I've read a bit about Arnade's book, but not the book itself. Can't remember where but it may have been in Quillette, which tries to step outside the polarities.

Great bumper sticker.

Arnade is the keynote speaker at this year's Front Porch Republic conference in September. Greatly looking forward to hearing him.

I am becoming ever more convinced that the key force working against the Republic is centralization/consolidation of power. The Framers tried their damnedest to put roadblocks in front of it, but the Civil War, whatever its positive outcome, pretty much put paid to all that. Whether Lincoln purposely manipulated abolitionist sentiment in order to centralize power, as some of the "peace democrats" believed, or the centralization of power that occurred during the war was simply a "natural" outcome of governing during a crisis (I suspect it was something of both), the so-called "Second American Revolution" pretty much struck the death blow to the Republic as previously understood.

And here we are 150 years later, with that consolidation of power continuing unabated. And the Machine, as Kingsnorth calls it, becomes the destroyer of tradition, because tradition tends to stand in the way of centralization.

I'm not convinced that the Civil War was a *fatal* blow, but it was certainly a blow. Simply as a result of the Union victory, apart from any particular acts by Lincoln, it put an end to the idea that the states are "states" in anything like the usual non-USA sense of the word. For a long time at party conventions speakers would say things like "the sovereign state of Ohio," long after the question of actual sovereignty had been disposed of. I guess they don't do that anymore.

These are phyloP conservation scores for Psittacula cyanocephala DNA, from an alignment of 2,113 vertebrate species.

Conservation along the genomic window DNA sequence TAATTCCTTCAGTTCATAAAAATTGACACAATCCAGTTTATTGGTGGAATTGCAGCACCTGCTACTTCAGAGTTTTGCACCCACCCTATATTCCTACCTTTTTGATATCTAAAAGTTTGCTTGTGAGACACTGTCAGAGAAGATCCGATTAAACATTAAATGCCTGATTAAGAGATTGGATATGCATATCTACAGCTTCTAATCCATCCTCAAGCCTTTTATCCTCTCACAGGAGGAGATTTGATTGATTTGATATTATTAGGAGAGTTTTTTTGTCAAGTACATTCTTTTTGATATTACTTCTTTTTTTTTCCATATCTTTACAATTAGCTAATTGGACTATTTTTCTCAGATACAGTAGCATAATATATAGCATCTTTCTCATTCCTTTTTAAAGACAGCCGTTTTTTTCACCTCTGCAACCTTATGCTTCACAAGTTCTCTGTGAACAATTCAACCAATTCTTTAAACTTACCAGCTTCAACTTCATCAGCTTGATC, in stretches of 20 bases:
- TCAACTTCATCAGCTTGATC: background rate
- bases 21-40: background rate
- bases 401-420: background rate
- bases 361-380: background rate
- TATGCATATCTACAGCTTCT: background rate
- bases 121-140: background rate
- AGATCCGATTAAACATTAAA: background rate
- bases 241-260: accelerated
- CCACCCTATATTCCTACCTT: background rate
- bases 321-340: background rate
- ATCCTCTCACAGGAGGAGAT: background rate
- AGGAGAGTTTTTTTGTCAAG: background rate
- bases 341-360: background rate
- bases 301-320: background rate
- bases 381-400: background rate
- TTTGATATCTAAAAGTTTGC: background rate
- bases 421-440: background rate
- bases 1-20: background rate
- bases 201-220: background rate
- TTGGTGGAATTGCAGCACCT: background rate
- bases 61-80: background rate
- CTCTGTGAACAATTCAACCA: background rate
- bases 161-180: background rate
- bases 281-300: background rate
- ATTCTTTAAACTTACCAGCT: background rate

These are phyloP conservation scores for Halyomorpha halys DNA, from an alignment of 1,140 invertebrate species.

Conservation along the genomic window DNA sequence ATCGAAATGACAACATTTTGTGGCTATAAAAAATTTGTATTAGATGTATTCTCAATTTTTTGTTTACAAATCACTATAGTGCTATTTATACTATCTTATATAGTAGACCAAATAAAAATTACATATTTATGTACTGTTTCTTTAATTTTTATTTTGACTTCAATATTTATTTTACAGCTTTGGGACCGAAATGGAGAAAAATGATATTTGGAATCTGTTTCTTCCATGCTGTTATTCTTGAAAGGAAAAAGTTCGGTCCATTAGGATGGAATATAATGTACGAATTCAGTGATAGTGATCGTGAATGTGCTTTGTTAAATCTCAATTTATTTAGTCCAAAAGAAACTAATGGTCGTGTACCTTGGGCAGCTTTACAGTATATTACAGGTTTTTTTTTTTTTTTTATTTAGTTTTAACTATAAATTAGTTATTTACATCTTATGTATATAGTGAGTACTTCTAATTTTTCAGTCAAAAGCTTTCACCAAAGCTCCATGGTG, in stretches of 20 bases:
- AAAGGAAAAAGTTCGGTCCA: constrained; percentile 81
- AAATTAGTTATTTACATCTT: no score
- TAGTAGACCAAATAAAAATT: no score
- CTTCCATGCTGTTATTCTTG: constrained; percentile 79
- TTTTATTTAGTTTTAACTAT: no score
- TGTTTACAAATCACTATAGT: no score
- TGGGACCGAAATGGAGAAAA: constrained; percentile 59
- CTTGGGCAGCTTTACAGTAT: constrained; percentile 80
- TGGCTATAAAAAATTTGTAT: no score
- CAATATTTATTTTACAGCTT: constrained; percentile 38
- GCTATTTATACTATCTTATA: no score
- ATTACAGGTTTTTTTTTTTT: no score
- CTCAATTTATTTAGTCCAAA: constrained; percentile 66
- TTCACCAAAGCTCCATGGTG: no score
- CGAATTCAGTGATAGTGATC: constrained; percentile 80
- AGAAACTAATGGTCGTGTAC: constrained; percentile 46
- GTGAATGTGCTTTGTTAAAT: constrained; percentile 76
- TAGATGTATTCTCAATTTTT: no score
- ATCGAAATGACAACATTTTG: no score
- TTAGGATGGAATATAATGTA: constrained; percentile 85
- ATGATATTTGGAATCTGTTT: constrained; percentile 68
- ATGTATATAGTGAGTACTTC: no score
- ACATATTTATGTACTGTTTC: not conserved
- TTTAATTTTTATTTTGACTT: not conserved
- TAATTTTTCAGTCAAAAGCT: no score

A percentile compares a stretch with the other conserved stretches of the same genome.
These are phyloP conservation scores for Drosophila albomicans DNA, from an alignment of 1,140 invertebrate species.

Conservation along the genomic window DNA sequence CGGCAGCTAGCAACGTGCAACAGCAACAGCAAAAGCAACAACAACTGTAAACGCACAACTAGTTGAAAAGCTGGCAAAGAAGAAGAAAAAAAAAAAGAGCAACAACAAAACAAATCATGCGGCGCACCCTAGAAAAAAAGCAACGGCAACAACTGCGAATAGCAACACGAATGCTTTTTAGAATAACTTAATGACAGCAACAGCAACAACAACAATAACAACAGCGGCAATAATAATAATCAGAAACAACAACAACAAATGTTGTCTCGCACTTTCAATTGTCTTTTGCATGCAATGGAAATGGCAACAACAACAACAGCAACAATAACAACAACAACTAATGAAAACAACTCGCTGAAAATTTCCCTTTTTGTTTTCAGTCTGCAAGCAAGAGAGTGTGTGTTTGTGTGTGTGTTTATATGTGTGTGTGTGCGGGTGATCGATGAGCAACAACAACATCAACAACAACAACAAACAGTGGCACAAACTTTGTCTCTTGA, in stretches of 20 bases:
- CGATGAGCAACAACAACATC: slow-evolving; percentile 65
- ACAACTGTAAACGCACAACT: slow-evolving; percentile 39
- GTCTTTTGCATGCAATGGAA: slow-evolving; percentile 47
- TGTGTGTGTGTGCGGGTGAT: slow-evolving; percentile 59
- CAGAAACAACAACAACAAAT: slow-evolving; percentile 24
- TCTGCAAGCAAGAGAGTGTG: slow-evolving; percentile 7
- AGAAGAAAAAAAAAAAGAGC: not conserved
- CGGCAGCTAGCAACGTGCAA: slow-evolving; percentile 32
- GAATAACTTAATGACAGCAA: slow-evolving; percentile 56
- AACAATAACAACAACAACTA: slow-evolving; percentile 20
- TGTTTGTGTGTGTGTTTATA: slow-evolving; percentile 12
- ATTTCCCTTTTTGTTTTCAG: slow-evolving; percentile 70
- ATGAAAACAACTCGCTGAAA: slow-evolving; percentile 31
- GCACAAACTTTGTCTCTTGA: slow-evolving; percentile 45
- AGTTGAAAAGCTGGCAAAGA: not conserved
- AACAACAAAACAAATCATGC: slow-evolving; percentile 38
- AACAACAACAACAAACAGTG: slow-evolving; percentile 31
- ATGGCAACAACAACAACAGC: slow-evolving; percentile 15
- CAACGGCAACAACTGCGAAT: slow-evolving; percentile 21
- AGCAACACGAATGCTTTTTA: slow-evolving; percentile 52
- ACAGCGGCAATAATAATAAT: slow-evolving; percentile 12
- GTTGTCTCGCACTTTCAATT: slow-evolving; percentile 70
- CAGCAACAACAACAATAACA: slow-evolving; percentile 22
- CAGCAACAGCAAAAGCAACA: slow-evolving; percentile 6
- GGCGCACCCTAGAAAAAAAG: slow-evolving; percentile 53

I've been convinced for a long time that the only hope of preserving the country is moving significant power from the federal government to the states. Conservatives in general are fine with that but militant progressives are not. Their reaction to the Dobbs decision certainly looks that way. They seem to hold a variant of GW Bush's "no one is free until all are free" doctrine.

Was out with a group of friends last night, mostly academics but all fairly traditional Catholics. The subject of the November election came up and the general opinion was that while it looked likely that the GOP might flip the House, they could also lose the Senate. One of the guys said that it would be interesting to see whether the Dems would continue their attacks on that body as being "undemocratic," and on the electoral college as well, if they were in charge of it instead of the House.

~~it put an end to the idea that the states are "states" in anything like the usual non-USA sense of the word~~

I think that once that happened the die was cast, even if it wasn't necessarily apparent at the time. The repercussions took time to work themselves out. Jefferson got a lot of things wrong, but he was correct about states' rights as a way to diffuse federal power.

~~They seem to hold a variant of GW Bush's "no one is free until all are free" doctrine.~~

This is why they can't let "San Francisco be San Francisco and Utah be Utah," as Bill Kauffman has said.